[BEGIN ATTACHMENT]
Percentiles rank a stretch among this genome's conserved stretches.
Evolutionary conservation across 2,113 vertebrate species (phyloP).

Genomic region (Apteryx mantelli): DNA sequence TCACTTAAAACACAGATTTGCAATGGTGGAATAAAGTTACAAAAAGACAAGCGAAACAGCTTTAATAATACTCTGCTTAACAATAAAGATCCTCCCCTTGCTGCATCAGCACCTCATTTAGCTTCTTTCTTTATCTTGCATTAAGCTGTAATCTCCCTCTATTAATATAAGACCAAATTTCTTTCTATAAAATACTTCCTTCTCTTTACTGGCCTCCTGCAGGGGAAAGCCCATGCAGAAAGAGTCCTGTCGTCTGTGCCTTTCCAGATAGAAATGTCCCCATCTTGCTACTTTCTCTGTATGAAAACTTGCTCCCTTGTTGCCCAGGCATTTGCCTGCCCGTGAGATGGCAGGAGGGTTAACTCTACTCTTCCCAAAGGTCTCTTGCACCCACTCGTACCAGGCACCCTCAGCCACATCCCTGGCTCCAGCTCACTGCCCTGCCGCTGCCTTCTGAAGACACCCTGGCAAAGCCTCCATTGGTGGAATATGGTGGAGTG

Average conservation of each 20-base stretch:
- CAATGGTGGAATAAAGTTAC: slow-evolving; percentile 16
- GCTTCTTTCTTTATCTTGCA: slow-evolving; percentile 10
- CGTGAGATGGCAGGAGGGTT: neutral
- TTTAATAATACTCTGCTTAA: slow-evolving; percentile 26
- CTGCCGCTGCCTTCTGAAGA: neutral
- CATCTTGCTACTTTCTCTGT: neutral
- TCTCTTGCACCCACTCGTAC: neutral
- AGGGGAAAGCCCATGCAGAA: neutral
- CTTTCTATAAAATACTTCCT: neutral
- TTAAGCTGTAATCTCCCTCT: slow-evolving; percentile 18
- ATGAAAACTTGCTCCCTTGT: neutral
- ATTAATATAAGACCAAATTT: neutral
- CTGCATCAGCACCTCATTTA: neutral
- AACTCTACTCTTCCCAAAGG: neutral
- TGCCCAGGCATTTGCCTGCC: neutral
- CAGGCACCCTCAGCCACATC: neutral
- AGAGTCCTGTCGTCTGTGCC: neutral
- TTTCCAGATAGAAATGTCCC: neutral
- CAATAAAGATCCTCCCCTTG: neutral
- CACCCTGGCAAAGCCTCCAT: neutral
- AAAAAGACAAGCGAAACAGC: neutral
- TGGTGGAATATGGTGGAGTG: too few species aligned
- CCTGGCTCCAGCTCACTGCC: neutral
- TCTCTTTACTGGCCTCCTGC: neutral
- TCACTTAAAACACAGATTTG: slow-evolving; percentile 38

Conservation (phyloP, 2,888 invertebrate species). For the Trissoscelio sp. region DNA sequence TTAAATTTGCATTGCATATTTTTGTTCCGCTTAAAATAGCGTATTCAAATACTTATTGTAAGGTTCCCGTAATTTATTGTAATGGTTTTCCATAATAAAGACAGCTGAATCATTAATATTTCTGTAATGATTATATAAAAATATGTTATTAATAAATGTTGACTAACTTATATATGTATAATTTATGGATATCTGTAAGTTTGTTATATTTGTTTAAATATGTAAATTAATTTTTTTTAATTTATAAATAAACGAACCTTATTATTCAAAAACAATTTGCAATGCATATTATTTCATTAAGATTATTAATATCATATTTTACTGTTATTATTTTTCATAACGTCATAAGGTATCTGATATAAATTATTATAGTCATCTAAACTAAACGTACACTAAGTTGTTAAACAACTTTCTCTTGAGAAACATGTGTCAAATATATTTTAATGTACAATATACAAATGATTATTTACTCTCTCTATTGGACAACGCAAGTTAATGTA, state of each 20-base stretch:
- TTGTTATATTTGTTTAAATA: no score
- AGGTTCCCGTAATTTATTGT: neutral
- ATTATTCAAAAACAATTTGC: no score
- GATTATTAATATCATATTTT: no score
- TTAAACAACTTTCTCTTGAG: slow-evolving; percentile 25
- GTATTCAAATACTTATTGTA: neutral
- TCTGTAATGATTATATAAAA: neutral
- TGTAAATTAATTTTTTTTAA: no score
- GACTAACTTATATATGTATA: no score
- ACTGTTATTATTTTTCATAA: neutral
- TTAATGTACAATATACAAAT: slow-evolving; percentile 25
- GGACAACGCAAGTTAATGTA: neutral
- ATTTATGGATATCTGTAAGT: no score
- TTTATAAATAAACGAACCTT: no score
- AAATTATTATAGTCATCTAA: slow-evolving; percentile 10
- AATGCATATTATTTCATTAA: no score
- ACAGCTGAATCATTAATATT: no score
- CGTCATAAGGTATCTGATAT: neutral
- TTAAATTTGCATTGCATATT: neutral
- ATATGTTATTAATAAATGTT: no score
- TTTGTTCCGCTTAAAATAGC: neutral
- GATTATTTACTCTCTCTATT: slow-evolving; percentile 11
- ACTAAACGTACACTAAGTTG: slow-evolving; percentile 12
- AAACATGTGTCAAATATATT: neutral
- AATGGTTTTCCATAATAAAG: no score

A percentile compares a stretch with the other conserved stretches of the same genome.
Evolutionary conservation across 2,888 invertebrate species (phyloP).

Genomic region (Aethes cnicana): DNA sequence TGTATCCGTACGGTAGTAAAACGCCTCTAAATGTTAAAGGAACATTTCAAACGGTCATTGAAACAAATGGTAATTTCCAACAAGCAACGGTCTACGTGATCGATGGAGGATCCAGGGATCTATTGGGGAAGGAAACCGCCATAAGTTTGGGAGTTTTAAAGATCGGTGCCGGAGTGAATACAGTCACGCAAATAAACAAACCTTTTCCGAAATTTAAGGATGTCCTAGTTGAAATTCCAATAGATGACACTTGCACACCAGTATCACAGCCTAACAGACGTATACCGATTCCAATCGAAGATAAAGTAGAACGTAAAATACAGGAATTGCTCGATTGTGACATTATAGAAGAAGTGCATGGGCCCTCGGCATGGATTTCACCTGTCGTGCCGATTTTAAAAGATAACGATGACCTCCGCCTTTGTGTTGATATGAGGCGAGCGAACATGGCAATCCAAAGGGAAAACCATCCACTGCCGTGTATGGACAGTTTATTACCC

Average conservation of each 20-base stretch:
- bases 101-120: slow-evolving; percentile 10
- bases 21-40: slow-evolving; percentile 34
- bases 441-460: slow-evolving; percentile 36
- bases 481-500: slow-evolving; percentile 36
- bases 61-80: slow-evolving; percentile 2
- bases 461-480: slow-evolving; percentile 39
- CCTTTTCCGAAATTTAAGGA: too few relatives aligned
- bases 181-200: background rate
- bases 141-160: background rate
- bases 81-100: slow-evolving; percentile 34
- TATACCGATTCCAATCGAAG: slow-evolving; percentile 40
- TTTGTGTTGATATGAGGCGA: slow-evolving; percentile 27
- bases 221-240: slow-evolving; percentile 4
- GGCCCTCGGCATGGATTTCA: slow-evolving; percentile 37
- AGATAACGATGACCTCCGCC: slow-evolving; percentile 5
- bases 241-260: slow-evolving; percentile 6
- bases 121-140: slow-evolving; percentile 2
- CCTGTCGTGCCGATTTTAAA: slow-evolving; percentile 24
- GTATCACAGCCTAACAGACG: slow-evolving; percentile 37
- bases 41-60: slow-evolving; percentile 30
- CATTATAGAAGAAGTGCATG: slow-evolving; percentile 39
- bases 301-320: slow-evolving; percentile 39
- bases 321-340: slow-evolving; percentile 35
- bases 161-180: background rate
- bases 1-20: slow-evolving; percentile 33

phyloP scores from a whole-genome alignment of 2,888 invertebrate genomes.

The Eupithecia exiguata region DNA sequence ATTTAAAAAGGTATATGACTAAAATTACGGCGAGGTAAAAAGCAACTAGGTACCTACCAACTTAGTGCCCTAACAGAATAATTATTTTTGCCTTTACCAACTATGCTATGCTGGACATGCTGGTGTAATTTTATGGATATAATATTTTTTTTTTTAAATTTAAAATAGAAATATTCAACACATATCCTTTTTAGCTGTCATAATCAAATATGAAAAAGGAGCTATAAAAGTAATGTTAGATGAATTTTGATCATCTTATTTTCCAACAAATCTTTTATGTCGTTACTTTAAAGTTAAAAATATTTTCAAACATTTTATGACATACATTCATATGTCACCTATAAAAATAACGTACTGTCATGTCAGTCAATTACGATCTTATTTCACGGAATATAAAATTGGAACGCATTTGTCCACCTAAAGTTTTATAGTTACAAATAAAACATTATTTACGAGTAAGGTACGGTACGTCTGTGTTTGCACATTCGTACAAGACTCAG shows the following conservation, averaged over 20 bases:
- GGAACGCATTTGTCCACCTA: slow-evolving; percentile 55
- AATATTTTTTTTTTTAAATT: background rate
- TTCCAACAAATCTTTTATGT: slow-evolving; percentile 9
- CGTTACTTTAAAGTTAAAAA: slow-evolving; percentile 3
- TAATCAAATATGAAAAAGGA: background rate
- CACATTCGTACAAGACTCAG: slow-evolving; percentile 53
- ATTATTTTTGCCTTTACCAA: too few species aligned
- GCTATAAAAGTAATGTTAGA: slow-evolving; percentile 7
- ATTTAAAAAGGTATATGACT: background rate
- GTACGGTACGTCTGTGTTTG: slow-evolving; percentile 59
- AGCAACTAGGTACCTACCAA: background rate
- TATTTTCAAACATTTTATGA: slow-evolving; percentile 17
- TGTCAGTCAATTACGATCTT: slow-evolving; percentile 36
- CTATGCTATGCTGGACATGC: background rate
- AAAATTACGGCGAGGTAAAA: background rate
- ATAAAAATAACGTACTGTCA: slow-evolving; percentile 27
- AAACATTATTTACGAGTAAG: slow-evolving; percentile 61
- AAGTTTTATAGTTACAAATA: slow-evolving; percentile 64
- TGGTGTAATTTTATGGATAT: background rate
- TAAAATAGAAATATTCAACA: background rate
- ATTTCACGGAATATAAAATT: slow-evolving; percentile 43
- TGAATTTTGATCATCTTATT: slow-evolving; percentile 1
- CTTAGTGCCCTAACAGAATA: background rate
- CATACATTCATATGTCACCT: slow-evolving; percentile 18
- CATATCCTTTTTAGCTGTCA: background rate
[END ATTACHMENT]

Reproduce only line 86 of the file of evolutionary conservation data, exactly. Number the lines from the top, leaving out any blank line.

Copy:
The Eupithecia exiguata region DNA sequence ATTTAAAAAGGTATATGACTAAAATTACGGCGAGGTAAAAAGCAACTAGGTACCTACCAACTTAGTGCCCTAACAGAATAATTATTTTTGCCTTTACCAACTATGCTATGCTGGACATGCTGGTGTAATTTTATGGATATAATATTTTTTTTTTTAAATTTAAAATAGAAATATTCAACACATATCCTTTTTAGCTGTCATAATCAAATATGAAAAAGGAGCTATAAAAGTAATGTTAGATGAATTTTGATCATCTTATTTTCCAACAAATCTTTTATGTCGTTACTTTAAAGTTAAAAATATTTTCAAACATTTTATGACATACATTCATATGTCACCTATAAAAATAACGTACTGTCATGTCAGTCAATTACGATCTTATTTCACGGAATATAAAATTGGAACGCATTTGTCCACCTAAAGTTTTATAGTTACAAATAAAACATTATTTACGAGTAAGGTACGGTACGTCTGTGTTTGCACATTCGTACAAGACTCAG shows the following conservation, averaged over 20 bases: